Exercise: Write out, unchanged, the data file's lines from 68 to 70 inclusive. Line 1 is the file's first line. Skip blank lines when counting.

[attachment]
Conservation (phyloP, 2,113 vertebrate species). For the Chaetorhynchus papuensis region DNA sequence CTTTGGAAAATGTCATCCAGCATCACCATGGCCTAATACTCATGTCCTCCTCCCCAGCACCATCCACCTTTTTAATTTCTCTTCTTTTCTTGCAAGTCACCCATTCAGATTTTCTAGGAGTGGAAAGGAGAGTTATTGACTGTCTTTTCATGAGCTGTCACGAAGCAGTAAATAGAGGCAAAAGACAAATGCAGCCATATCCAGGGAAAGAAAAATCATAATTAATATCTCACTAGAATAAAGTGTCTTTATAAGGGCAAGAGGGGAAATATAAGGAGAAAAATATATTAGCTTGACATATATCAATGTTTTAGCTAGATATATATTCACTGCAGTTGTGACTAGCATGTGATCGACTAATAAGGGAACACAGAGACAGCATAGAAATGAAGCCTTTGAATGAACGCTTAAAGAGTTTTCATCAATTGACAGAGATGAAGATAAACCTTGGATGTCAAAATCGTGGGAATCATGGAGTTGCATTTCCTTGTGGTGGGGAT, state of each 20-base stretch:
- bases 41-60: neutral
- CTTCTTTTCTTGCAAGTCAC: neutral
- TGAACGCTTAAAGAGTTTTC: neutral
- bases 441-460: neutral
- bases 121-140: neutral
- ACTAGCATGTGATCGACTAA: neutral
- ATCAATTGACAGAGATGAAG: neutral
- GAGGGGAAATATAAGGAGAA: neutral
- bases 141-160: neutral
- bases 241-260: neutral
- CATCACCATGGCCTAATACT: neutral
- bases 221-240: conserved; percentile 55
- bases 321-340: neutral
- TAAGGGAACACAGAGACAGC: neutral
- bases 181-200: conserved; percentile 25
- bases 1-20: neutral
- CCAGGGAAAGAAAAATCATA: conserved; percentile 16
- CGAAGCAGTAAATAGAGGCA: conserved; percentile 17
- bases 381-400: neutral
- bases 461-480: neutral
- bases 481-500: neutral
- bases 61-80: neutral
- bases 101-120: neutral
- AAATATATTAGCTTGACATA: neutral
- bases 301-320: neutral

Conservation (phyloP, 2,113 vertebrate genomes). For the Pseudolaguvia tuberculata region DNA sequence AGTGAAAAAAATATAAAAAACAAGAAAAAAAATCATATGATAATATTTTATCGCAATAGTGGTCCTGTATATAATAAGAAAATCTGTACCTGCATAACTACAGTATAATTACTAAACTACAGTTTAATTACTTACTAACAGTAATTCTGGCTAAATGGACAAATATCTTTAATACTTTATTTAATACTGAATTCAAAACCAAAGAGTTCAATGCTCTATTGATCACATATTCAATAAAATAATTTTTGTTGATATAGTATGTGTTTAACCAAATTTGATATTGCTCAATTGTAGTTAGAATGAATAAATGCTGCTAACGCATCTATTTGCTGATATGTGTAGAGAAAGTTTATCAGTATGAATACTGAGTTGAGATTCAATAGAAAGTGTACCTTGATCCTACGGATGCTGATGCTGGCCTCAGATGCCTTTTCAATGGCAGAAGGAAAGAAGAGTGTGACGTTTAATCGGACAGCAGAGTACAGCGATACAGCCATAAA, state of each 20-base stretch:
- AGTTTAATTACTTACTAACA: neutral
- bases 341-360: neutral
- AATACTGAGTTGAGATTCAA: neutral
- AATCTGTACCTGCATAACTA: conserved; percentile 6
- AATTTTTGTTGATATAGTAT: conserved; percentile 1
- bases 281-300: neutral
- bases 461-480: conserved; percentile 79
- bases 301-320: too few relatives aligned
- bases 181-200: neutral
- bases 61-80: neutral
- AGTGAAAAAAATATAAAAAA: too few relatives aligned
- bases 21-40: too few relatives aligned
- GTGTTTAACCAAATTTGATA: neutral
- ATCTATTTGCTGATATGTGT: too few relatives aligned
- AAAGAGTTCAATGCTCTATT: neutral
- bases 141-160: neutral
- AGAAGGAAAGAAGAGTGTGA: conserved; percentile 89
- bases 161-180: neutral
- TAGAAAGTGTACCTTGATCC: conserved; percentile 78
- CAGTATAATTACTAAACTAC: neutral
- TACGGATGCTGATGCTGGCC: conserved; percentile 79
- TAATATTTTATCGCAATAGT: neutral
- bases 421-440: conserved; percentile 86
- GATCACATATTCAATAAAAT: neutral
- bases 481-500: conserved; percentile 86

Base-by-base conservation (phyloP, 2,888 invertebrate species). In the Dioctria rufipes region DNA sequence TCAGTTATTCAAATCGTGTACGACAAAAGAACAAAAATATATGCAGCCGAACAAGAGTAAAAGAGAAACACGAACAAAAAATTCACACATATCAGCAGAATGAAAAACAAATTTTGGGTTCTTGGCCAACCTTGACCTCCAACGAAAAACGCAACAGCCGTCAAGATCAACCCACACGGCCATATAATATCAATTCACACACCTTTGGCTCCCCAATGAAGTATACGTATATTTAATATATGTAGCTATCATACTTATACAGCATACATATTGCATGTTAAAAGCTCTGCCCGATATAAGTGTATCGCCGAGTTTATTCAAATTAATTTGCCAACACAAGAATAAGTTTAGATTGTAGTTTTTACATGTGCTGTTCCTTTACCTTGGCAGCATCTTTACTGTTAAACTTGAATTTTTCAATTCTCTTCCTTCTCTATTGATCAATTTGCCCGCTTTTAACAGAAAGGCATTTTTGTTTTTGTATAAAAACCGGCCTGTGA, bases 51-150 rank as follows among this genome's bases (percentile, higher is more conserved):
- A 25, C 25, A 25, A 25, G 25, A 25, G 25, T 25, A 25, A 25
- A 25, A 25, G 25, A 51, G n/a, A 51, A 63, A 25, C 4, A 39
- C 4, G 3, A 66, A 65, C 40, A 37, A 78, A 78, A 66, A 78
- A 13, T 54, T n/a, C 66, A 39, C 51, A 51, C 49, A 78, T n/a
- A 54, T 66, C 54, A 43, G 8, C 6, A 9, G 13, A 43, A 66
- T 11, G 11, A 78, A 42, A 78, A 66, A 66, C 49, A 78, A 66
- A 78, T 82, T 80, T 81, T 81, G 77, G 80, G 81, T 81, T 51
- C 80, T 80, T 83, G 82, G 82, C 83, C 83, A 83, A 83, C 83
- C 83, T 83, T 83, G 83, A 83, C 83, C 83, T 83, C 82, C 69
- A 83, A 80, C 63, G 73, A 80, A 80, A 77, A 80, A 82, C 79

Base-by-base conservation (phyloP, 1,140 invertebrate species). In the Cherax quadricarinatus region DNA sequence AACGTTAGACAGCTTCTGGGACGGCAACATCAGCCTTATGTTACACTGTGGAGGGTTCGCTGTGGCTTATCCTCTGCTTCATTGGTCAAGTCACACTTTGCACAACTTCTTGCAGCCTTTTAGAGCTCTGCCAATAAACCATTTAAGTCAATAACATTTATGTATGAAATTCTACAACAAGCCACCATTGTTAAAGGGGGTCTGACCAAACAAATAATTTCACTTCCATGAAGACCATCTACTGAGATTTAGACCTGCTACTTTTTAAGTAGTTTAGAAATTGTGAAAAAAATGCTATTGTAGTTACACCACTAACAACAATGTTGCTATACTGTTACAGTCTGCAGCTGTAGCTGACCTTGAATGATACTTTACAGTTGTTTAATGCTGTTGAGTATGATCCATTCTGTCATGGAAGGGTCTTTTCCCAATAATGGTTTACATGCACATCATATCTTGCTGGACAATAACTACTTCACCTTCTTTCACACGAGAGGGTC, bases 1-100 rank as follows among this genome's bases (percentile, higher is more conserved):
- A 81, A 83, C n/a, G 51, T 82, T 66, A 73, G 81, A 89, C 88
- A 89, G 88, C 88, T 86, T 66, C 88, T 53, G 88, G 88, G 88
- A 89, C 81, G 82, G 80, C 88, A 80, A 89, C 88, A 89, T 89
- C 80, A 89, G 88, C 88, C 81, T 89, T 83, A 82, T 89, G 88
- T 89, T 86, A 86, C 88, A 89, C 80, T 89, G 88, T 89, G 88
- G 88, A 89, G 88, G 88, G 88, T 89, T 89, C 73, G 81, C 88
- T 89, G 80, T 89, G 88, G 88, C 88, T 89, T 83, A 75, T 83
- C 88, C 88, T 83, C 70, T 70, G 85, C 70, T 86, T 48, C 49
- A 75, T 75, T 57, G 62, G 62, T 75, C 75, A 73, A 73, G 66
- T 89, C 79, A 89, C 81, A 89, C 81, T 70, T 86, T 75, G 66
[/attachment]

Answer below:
- C 80, A 89, G 88, C 88, C 81, T 89, T 83, A 82, T 89, G 88
- T 89, T 86, A 86, C 88, A 89, C 80, T 89, G 88, T 89, G 88
- G 88, A 89, G 88, G 88, G 88, T 89, T 89, C 73, G 81, C 88